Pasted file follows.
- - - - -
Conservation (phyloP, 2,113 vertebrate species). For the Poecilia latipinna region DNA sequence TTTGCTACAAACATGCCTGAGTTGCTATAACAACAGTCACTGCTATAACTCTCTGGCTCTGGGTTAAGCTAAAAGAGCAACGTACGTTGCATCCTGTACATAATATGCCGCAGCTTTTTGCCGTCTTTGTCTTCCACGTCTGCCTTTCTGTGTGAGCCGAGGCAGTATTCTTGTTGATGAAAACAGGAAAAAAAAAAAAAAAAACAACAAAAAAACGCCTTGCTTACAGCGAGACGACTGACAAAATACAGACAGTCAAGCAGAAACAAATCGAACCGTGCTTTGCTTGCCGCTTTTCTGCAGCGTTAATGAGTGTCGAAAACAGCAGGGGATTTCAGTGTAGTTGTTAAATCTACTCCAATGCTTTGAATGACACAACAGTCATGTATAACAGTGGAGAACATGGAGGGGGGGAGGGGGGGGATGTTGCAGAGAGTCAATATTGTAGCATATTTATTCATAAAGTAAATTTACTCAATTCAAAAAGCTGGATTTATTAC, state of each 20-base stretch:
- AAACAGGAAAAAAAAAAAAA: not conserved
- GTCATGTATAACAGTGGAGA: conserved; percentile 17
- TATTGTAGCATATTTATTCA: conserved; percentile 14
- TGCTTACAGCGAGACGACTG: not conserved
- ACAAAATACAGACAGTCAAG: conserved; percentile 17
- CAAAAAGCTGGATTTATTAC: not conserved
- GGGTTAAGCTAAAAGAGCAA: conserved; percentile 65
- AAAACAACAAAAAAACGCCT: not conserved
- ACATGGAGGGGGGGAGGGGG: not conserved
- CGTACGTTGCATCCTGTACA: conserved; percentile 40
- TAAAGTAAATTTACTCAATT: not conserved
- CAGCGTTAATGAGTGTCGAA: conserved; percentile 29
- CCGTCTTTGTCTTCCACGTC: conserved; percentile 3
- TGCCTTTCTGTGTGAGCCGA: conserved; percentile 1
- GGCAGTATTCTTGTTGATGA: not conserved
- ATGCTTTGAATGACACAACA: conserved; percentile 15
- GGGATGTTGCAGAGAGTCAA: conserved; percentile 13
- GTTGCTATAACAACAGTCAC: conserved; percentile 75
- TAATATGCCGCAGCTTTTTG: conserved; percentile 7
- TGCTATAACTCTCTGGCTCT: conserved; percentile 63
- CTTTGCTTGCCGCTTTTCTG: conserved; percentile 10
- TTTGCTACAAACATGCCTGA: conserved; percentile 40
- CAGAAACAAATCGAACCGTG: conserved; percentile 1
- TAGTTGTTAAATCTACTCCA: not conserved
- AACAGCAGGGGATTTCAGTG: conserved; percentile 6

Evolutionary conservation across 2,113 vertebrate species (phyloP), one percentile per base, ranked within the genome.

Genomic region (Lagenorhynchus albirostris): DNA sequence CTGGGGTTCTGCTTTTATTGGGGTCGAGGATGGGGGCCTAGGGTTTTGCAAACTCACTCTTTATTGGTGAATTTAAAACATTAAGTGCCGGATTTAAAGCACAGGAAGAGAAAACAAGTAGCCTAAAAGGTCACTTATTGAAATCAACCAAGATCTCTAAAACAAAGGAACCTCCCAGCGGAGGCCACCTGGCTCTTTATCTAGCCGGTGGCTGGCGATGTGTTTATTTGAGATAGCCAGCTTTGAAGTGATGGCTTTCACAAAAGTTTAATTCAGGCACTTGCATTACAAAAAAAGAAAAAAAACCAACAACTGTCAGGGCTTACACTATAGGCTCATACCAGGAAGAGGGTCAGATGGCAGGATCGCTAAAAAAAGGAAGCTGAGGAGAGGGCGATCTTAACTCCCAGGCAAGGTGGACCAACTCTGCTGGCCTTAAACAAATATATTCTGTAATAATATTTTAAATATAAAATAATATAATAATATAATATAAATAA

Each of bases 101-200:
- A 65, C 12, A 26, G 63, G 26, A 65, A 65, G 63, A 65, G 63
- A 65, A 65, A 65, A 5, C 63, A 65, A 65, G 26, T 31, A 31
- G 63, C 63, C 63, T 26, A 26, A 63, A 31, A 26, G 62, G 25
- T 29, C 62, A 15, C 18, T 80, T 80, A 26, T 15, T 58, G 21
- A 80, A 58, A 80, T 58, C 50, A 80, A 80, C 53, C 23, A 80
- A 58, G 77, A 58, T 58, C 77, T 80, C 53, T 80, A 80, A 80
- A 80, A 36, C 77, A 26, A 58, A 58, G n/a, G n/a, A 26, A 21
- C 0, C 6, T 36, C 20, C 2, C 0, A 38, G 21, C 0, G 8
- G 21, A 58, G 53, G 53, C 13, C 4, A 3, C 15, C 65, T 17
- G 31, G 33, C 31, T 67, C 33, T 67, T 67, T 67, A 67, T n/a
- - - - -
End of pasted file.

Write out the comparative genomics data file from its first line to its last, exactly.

Conservation (phyloP, 2,113 vertebrate species). For the Poecilia latipinna region DNA sequence TTTGCTACAAACATGCCTGAGTTGCTATAACAACAGTCACTGCTATAACTCTCTGGCTCTGGGTTAAGCTAAAAGAGCAACGTACGTTGCATCCTGTACATAATATGCCGCAGCTTTTTGCCGTCTTTGTCTTCCACGTCTGCCTTTCTGTGTGAGCCGAGGCAGTATTCTTGTTGATGAAAACAGGAAAAAAAAAAAAAAAAACAACAAAAAAACGCCTTGCTTACAGCGAGACGACTGACAAAATACAGACAGTCAAGCAGAAACAAATCGAACCGTGCTTTGCTTGCCGCTTTTCTGCAGCGTTAATGAGTGTCGAAAACAGCAGGGGATTTCAGTGTAGTTGTTAAATCTACTCCAATGCTTTGAATGACACAACAGTCATGTATAACAGTGGAGAACATGGAGGGGGGGAGGGGGGGGATGTTGCAGAGAGTCAATATTGTAGCATATTTATTCATAAAGTAAATTTACTCAATTCAAAAAGCTGGATTTATTAC, state of each 20-base stretch:
- AAACAGGAAAAAAAAAAAAA: not conserved
- GTCATGTATAACAGTGGAGA: conserved; percentile 17
- TATTGTAGCATATTTATTCA: conserved; percentile 14
- TGCTTACAGCGAGACGACTG: not conserved
- ACAAAATACAGACAGTCAAG: conserved; percentile 17
- CAAAAAGCTGGATTTATTAC: not conserved
- GGGTTAAGCTAAAAGAGCAA: conserved; percentile 65
- AAAACAACAAAAAAACGCCT: not conserved
- ACATGGAGGGGGGGAGGGGG: not conserved
- CGTACGTTGCATCCTGTACA: conserved; percentile 40
- TAAAGTAAATTTACTCAATT: not conserved
- CAGCGTTAATGAGTGTCGAA: conserved; percentile 29
- CCGTCTTTGTCTTCCACGTC: conserved; percentile 3
- TGCCTTTCTGTGTGAGCCGA: conserved; percentile 1
- GGCAGTATTCTTGTTGATGA: not conserved
- ATGCTTTGAATGACACAACA: conserved; percentile 15
- GGGATGTTGCAGAGAGTCAA: conserved; percentile 13
- GTTGCTATAACAACAGTCAC: conserved; percentile 75
- TAATATGCCGCAGCTTTTTG: conserved; percentile 7
- TGCTATAACTCTCTGGCTCT: conserved; percentile 63
- CTTTGCTTGCCGCTTTTCTG: conserved; percentile 10
- TTTGCTACAAACATGCCTGA: conserved; percentile 40
- CAGAAACAAATCGAACCGTG: conserved; percentile 1
- TAGTTGTTAAATCTACTCCA: not conserved
- AACAGCAGGGGATTTCAGTG: conserved; percentile 6

Evolutionary conservation across 2,113 vertebrate species (phyloP), one percentile per base, ranked within the genome.

Genomic region (Lagenorhynchus albirostris): DNA sequence CTGGGGTTCTGCTTTTATTGGGGTCGAGGATGGGGGCCTAGGGTTTTGCAAACTCACTCTTTATTGGTGAATTTAAAACATTAAGTGCCGGATTTAAAGCACAGGAAGAGAAAACAAGTAGCCTAAAAGGTCACTTATTGAAATCAACCAAGATCTCTAAAACAAAGGAACCTCCCAGCGGAGGCCACCTGGCTCTTTATCTAGCCGGTGGCTGGCGATGTGTTTATTTGAGATAGCCAGCTTTGAAGTGATGGCTTTCACAAAAGTTTAATTCAGGCACTTGCATTACAAAAAAAGAAAAAAAACCAACAACTGTCAGGGCTTACACTATAGGCTCATACCAGGAAGAGGGTCAGATGGCAGGATCGCTAAAAAAAGGAAGCTGAGGAGAGGGCGATCTTAACTCCCAGGCAAGGTGGACCAACTCTGCTGGCCTTAAACAAATATATTCTGTAATAATATTTTAAATATAAAATAATATAATAATATAATATAAATAA

Each of bases 101-200:
- A 65, C 12, A 26, G 63, G 26, A 65, A 65, G 63, A 65, G 63
- A 65, A 65, A 65, A 5, C 63, A 65, A 65, G 26, T 31, A 31
- G 63, C 63, C 63, T 26, A 26, A 63, A 31, A 26, G 62, G 25
- T 29, C 62, A 15, C 18, T 80, T 80, A 26, T 15, T 58, G 21
- A 80, A 58, A 80, T 58, C 50, A 80, A 80, C 53, C 23, A 80
- A 58, G 77, A 58, T 58, C 77, T 80, C 53, T 80, A 80, A 80
- A 80, A 36, C 77, A 26, A 58, A 58, G n/a, G n/a, A 26, A 21
- C 0, C 6, T 36, C 20, C 2, C 0, A 38, G 21, C 0, G 8
- G 21, A 58, G 53, G 53, C 13, C 4, A 3, C 15, C 65, T 17
- G 31, G 33, C 31, T 67, C 33, T 67, T 67, T 67, A 67, T n/a